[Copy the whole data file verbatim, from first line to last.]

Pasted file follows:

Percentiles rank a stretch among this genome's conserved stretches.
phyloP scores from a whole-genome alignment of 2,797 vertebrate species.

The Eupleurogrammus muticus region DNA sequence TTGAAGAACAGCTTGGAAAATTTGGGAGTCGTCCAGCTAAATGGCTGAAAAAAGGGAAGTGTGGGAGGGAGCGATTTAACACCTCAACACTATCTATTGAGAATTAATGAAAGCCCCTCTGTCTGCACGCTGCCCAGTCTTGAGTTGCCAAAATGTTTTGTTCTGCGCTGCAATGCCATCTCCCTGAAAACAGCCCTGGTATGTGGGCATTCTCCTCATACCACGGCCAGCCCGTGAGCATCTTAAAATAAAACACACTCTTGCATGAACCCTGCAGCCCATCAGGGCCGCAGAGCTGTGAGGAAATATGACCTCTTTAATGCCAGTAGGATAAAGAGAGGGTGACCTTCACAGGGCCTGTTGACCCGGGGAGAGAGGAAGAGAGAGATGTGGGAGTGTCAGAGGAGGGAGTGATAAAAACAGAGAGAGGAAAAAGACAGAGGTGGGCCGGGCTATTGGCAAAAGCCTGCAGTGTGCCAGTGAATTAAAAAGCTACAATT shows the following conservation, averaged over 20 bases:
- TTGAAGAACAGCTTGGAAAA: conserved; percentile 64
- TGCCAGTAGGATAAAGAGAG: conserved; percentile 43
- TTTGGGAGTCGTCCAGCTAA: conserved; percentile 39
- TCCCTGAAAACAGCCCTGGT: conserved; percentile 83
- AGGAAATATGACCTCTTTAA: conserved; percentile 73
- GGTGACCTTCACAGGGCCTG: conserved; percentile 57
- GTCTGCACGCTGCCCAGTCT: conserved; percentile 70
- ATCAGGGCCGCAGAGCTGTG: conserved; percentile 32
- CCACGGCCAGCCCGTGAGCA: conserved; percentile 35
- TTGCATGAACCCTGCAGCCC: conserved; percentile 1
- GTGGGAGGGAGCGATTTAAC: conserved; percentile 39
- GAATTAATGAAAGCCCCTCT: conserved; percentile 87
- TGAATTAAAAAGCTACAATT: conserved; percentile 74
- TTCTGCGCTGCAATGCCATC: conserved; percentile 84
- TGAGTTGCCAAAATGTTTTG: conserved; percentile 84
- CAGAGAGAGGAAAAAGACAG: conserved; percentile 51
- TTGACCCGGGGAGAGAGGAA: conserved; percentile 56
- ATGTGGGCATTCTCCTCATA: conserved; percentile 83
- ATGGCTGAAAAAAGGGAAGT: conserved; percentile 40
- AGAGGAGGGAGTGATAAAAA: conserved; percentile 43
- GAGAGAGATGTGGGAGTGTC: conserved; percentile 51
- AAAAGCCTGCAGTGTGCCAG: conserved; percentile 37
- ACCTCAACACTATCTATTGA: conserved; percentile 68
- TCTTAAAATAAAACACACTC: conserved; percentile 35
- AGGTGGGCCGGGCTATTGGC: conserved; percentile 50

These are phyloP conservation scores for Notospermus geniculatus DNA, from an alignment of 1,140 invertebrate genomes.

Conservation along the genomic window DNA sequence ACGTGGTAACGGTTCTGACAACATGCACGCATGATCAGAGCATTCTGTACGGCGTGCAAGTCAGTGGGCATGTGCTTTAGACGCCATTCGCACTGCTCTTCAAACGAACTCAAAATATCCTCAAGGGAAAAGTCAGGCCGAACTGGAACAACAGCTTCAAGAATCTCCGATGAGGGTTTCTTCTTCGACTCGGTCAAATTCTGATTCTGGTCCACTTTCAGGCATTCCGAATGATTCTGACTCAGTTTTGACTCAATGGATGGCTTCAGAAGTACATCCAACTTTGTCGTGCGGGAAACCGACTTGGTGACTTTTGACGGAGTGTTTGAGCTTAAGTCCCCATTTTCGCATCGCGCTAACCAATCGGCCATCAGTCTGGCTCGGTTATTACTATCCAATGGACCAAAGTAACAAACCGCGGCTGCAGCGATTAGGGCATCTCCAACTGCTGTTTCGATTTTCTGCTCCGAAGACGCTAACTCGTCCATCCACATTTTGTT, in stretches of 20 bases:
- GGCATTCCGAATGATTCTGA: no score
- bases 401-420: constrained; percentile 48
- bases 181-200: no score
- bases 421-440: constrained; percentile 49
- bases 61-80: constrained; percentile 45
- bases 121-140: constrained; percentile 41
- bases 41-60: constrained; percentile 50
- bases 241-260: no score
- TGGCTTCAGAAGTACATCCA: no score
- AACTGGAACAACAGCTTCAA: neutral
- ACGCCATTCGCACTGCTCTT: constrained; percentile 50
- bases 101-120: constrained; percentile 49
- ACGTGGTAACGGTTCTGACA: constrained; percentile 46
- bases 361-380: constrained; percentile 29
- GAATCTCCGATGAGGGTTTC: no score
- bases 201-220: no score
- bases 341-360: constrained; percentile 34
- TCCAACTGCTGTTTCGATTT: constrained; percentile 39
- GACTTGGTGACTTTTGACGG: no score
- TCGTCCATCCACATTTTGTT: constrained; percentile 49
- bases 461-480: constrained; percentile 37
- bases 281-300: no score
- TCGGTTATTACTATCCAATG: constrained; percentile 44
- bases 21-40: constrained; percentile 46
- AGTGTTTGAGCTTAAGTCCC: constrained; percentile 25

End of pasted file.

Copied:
Percentiles rank a stretch among this genome's conserved stretches.
phyloP scores from a whole-genome alignment of 2,797 vertebrate species.

The Eupleurogrammus muticus region DNA sequence TTGAAGAACAGCTTGGAAAATTTGGGAGTCGTCCAGCTAAATGGCTGAAAAAAGGGAAGTGTGGGAGGGAGCGATTTAACACCTCAACACTATCTATTGAGAATTAATGAAAGCCCCTCTGTCTGCACGCTGCCCAGTCTTGAGTTGCCAAAATGTTTTGTTCTGCGCTGCAATGCCATCTCCCTGAAAACAGCCCTGGTATGTGGGCATTCTCCTCATACCACGGCCAGCCCGTGAGCATCTTAAAATAAAACACACTCTTGCATGAACCCTGCAGCCCATCAGGGCCGCAGAGCTGTGAGGAAATATGACCTCTTTAATGCCAGTAGGATAAAGAGAGGGTGACCTTCACAGGGCCTGTTGACCCGGGGAGAGAGGAAGAGAGAGATGTGGGAGTGTCAGAGGAGGGAGTGATAAAAACAGAGAGAGGAAAAAGACAGAGGTGGGCCGGGCTATTGGCAAAAGCCTGCAGTGTGCCAGTGAATTAAAAAGCTACAATT shows the following conservation, averaged over 20 bases:
- TTGAAGAACAGCTTGGAAAA: conserved; percentile 64
- TGCCAGTAGGATAAAGAGAG: conserved; percentile 43
- TTTGGGAGTCGTCCAGCTAA: conserved; percentile 39
- TCCCTGAAAACAGCCCTGGT: conserved; percentile 83
- AGGAAATATGACCTCTTTAA: conserved; percentile 73
- GGTGACCTTCACAGGGCCTG: conserved; percentile 57
- GTCTGCACGCTGCCCAGTCT: conserved; percentile 70
- ATCAGGGCCGCAGAGCTGTG: conserved; percentile 32
- CCACGGCCAGCCCGTGAGCA: conserved; percentile 35
- TTGCATGAACCCTGCAGCCC: conserved; percentile 1
- GTGGGAGGGAGCGATTTAAC: conserved; percentile 39
- GAATTAATGAAAGCCCCTCT: conserved; percentile 87
- TGAATTAAAAAGCTACAATT: conserved; percentile 74
- TTCTGCGCTGCAATGCCATC: conserved; percentile 84
- TGAGTTGCCAAAATGTTTTG: conserved; percentile 84
- CAGAGAGAGGAAAAAGACAG: conserved; percentile 51
- TTGACCCGGGGAGAGAGGAA: conserved; percentile 56
- ATGTGGGCATTCTCCTCATA: conserved; percentile 83
- ATGGCTGAAAAAAGGGAAGT: conserved; percentile 40
- AGAGGAGGGAGTGATAAAAA: conserved; percentile 43
- GAGAGAGATGTGGGAGTGTC: conserved; percentile 51
- AAAAGCCTGCAGTGTGCCAG: conserved; percentile 37
- ACCTCAACACTATCTATTGA: conserved; percentile 68
- TCTTAAAATAAAACACACTC: conserved; percentile 35
- AGGTGGGCCGGGCTATTGGC: conserved; percentile 50

These are phyloP conservation scores for Notospermus geniculatus DNA, from an alignment of 1,140 invertebrate genomes.

Conservation along the genomic window DNA sequence ACGTGGTAACGGTTCTGACAACATGCACGCATGATCAGAGCATTCTGTACGGCGTGCAAGTCAGTGGGCATGTGCTTTAGACGCCATTCGCACTGCTCTTCAAACGAACTCAAAATATCCTCAAGGGAAAAGTCAGGCCGAACTGGAACAACAGCTTCAAGAATCTCCGATGAGGGTTTCTTCTTCGACTCGGTCAAATTCTGATTCTGGTCCACTTTCAGGCATTCCGAATGATTCTGACTCAGTTTTGACTCAATGGATGGCTTCAGAAGTACATCCAACTTTGTCGTGCGGGAAACCGACTTGGTGACTTTTGACGGAGTGTTTGAGCTTAAGTCCCCATTTTCGCATCGCGCTAACCAATCGGCCATCAGTCTGGCTCGGTTATTACTATCCAATGGACCAAAGTAACAAACCGCGGCTGCAGCGATTAGGGCATCTCCAACTGCTGTTTCGATTTTCTGCTCCGAAGACGCTAACTCGTCCATCCACATTTTGTT, in stretches of 20 bases:
- GGCATTCCGAATGATTCTGA: no score
- bases 401-420: constrained; percentile 48
- bases 181-200: no score
- bases 421-440: constrained; percentile 49
- bases 61-80: constrained; percentile 45
- bases 121-140: constrained; percentile 41
- bases 41-60: constrained; percentile 50
- bases 241-260: no score
- TGGCTTCAGAAGTACATCCA: no score
- AACTGGAACAACAGCTTCAA: neutral
- ACGCCATTCGCACTGCTCTT: constrained; percentile 50
- bases 101-120: constrained; percentile 49
- ACGTGGTAACGGTTCTGACA: constrained; percentile 46
- bases 361-380: constrained; percentile 29
- GAATCTCCGATGAGGGTTTC: no score
- bases 201-220: no score
- bases 341-360: constrained; percentile 34
- TCCAACTGCTGTTTCGATTT: constrained; percentile 39
- GACTTGGTGACTTTTGACGG: no score
- TCGTCCATCCACATTTTGTT: constrained; percentile 49
- bases 461-480: constrained; percentile 37
- bases 281-300: no score
- TCGGTTATTACTATCCAATG: constrained; percentile 44
- bases 21-40: constrained; percentile 46
- AGTGTTTGAGCTTAAGTCCC: constrained; percentile 25